Tuesday, March 25, 2008


It's now been over one month since the Lipa concert ban was announced, yet (aside from the meaningless "Hamodia" non-response), no explanations have been forthcoming. This is not surprising, but it is disappointing. It does prove that those who counsel waiting for clarification are either naive or disingenuous.

It also demonstrates that the Chareidi leadership is very out-of-touch with their constituents. I'm still getting a lot of hits from people looking for information about this issue. The leadership's actions have bred a cynicism towards their leadership that will have significant ramifications.

This past week, The Jewish Week published a letter about the concert ban wriiten by Michael Feldstein. His point?
The fact that this person was afraid to identify himself publicly is part of a larger underlying problem: There is a culture of fear that has enveloped the Orthodox community, making it difficult for rabbis and laypeople to speak out against rabbinical leaders for fear of what it might do to their own standing in the community. In effect, these great sages who issue proclamations about banning concerts, books, and other material have hijacked our religion — and they can get away with it because they know that they won’t be questioned about their actions publicly.

Orthodox Judaism does not preach blind acceptance. Until we gain the courage to think independently and come to our own conclusions — with the help, guidance and wisdom of our rabbinic leaders — change will be impossible. And until we are able to sign our names to our beliefs rather than hide behind the cloak of anonymity, these problems unfortunately will continue.
Worth reading!

The Jewish Press published Six "Letters To The Editor" on the topic.

Here are some of the questions raised in these letters:
should Lipa not be given an opportunity to defend himself, as is taught in our Torah? Furthermore, the Shulchan Aruch teaches that it is forbidden to ruin another person’s livelihood.

What about due process, which is also a basic Torah entitlement? Is a person’s reputation to be destroyed by rumor and innuendo?

How long will it take before we as a community insist on accountable leadership?

As for the rabbanim, I ask you: Did you read the kol korei before you signed it? If you didn’t read it, how could you have signed? If you did read it, are you aware that it referred to the performers as coming “miktzeh hamachaneh,” from the fringes of the camp? Whereas artists at such concerts generally come from the heart of the yeshivish and chassidic communities, why does this not constitute motzi shem ra, the spreading of malicious gossip?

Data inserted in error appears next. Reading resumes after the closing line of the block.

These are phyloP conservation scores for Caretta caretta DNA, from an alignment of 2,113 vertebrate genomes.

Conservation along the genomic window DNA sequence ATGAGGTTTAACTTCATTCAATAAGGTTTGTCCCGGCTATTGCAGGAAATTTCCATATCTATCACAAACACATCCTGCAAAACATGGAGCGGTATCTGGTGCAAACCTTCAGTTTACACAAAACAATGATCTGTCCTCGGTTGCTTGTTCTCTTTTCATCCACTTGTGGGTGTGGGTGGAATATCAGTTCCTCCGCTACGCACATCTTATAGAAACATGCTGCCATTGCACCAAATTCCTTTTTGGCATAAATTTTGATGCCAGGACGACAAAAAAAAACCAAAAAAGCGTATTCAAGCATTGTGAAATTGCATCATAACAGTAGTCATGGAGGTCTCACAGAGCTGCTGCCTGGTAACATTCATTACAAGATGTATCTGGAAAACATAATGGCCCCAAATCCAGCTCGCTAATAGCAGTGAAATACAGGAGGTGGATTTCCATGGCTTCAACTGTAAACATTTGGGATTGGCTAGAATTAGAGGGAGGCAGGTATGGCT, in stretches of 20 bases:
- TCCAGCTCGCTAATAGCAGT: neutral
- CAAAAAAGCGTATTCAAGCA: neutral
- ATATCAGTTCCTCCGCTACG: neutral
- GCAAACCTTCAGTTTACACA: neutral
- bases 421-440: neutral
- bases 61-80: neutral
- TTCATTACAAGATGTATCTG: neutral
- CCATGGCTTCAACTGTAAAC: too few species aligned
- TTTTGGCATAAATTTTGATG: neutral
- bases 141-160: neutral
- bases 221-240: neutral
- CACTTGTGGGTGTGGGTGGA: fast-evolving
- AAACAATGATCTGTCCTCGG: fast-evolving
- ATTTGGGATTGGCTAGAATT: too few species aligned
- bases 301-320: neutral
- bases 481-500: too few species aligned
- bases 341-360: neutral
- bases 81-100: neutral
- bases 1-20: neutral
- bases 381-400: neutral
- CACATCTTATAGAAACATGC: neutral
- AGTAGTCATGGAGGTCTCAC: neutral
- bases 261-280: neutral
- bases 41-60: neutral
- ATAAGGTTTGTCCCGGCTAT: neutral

Further, the kol korei charges that “in the past, great stumbling blocks have emerged from these performances and many bodies have fallen, slain.” I challenge the rabbanim to produce a list of these casualties. This charge is laughable.
One of the letters is written by a classical composer and one by a female vocalist who gave up her career when she became observant. These letters are well worth reading.

Only one of the six letters supported the ban. That letter was written by Dr. Yaakov Stern who regularly pens missives to the JP derogating those with another point of view. Reading a bunch of his letters reveals a sad world view. Also a lack of basic derech eretz. Wolfish Musings fisks Stern's letter.

Rabbi Eli Teitlebaum, an outspoken critic of the concert ban, and of the people behind it, has died.
Reb Titelbaum was well known to be outspoken on many Jewish issues, and was never shy to state his mind, he recently made headlines on the BIG EVENT concert, in which he criticized the activists who gathered the signatures, by calling them the Taliban's of our generation, and he was very upset the way it was handled.
Rabbi Teitlebaum wrote one of the essays that appeared in HaModia's non-response (linked above) which they published a week after they'd published the ban.

For ease of reference reference, my previous posts on the subject are listed here in chronological order.

"It's A Beautiful Day For A Ban!"
"Anatomy of a Ban"
"Kol Koreh Bamidbar, Ban New Derech Hashem"
"Ban, Baby, Ban!"
"The Silence of the Bans"
"The Times They Are A-Bannin'"
"Of Bans and Men"
"The Lipa Ban -- A Response to Rabbi Adlerstein"
"Lipa in Wonderland - 20 (or so) Ban Questions"
"You've Got (Lipa) Mail"
"A Unified Chareidi Non-Response to the Lipa Ban"
"Think People Are Talkin' Bout Dis?"
"Michenichnas Adar Marbin B'Lipa" - a pre-Purim humor post
"Do These People Deserve Answers?"
"You've Got More (Lipa) Mail - Critical Edition"
"Lipa Letters and Links"
"Zal's Continued Response"

Here's a somewhat related post I wrote two years ago: "Lipa Schmeltzer and Rabbi Nosson Slifkin."

As always, I am happy to give space to opposing views. My invitation to the Chareidi leadership to present their point of view here stands.